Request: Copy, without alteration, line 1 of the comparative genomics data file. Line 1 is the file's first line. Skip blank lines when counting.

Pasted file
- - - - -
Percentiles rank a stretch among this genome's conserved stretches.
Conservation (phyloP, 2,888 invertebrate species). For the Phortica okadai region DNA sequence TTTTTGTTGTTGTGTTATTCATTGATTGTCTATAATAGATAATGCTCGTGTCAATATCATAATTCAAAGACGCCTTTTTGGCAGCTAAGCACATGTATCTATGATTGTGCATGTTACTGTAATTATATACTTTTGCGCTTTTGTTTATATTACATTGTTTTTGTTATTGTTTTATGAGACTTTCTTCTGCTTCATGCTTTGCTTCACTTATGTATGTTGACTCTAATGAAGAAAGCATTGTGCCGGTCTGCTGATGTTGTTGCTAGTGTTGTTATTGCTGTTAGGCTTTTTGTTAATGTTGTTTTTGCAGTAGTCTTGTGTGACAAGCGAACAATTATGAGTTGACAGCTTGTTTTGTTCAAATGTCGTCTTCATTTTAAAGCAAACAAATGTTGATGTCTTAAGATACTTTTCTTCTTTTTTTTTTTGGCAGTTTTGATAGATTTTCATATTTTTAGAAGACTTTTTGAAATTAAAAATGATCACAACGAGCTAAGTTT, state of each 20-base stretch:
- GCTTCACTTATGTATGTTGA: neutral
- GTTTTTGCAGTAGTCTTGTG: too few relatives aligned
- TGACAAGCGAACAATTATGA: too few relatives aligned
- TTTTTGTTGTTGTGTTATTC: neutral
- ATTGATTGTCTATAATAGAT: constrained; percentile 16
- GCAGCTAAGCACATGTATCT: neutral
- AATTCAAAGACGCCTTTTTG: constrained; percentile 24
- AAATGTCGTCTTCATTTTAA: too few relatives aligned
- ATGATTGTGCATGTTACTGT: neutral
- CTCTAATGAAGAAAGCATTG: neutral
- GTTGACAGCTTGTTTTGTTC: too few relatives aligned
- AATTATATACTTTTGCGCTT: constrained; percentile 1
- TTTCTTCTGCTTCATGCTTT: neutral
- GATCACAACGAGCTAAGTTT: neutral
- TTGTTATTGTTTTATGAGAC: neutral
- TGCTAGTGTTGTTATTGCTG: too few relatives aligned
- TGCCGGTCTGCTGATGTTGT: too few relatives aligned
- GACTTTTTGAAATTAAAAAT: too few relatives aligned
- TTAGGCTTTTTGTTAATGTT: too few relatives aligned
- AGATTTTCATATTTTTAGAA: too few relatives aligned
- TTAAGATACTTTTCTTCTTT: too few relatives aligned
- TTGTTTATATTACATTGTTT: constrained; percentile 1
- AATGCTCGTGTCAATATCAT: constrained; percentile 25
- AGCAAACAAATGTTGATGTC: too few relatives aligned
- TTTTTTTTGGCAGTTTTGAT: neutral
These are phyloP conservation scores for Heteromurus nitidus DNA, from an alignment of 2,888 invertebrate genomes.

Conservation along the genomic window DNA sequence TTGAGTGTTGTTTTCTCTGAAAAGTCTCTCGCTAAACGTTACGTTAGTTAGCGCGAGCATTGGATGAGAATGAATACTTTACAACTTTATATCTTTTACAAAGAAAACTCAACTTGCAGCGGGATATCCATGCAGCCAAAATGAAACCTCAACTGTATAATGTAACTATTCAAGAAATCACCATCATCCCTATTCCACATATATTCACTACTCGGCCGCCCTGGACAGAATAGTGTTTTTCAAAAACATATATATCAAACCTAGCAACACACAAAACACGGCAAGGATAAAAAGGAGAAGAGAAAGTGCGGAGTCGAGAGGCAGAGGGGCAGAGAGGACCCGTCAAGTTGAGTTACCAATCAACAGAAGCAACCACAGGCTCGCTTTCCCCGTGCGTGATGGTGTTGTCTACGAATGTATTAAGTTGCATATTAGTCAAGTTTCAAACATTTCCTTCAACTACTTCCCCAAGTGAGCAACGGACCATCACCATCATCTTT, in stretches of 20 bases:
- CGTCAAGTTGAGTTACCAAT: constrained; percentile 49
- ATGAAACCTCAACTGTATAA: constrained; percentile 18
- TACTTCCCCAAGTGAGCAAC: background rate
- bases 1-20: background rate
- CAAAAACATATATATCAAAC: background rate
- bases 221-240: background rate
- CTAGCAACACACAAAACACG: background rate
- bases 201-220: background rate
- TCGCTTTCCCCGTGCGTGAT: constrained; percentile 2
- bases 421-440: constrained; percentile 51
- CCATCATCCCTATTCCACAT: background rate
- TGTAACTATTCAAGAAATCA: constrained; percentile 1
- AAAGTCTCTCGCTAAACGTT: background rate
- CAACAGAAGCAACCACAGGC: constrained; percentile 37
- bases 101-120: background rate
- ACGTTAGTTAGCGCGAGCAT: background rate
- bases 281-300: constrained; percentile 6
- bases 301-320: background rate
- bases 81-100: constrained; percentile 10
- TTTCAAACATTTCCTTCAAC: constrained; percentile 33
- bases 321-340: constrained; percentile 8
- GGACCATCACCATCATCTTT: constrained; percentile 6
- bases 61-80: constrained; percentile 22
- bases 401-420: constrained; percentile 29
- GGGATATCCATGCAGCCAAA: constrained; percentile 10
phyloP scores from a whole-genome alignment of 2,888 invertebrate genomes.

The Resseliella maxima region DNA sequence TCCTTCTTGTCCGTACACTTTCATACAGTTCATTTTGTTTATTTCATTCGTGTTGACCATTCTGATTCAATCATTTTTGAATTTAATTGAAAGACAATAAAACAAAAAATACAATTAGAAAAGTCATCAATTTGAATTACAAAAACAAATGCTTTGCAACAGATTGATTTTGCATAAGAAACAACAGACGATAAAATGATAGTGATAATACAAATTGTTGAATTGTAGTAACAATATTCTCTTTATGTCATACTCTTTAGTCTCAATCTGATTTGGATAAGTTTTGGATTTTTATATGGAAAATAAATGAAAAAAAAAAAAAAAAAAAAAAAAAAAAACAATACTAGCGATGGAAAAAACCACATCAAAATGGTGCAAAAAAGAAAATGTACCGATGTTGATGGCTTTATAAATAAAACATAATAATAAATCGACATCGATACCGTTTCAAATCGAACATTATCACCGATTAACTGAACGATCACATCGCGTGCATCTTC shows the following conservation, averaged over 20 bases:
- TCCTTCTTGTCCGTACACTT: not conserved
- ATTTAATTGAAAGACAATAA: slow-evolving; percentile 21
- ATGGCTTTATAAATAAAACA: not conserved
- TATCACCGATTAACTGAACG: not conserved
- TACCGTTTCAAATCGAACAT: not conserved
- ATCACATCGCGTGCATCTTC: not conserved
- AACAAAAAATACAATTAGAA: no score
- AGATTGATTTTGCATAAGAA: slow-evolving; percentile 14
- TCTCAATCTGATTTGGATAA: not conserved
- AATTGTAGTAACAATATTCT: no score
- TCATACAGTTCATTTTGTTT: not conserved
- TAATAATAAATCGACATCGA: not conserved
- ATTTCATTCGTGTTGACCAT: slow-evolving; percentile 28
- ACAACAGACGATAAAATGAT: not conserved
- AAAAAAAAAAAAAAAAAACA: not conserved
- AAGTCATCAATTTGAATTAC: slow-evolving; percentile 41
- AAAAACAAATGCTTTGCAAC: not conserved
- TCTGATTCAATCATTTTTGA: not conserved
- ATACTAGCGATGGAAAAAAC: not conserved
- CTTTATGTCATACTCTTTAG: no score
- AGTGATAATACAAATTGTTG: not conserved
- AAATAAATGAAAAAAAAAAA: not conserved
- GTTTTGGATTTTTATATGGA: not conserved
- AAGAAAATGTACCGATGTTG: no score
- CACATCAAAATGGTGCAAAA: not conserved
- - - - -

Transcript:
Percentiles rank a stretch among this genome's conserved stretches.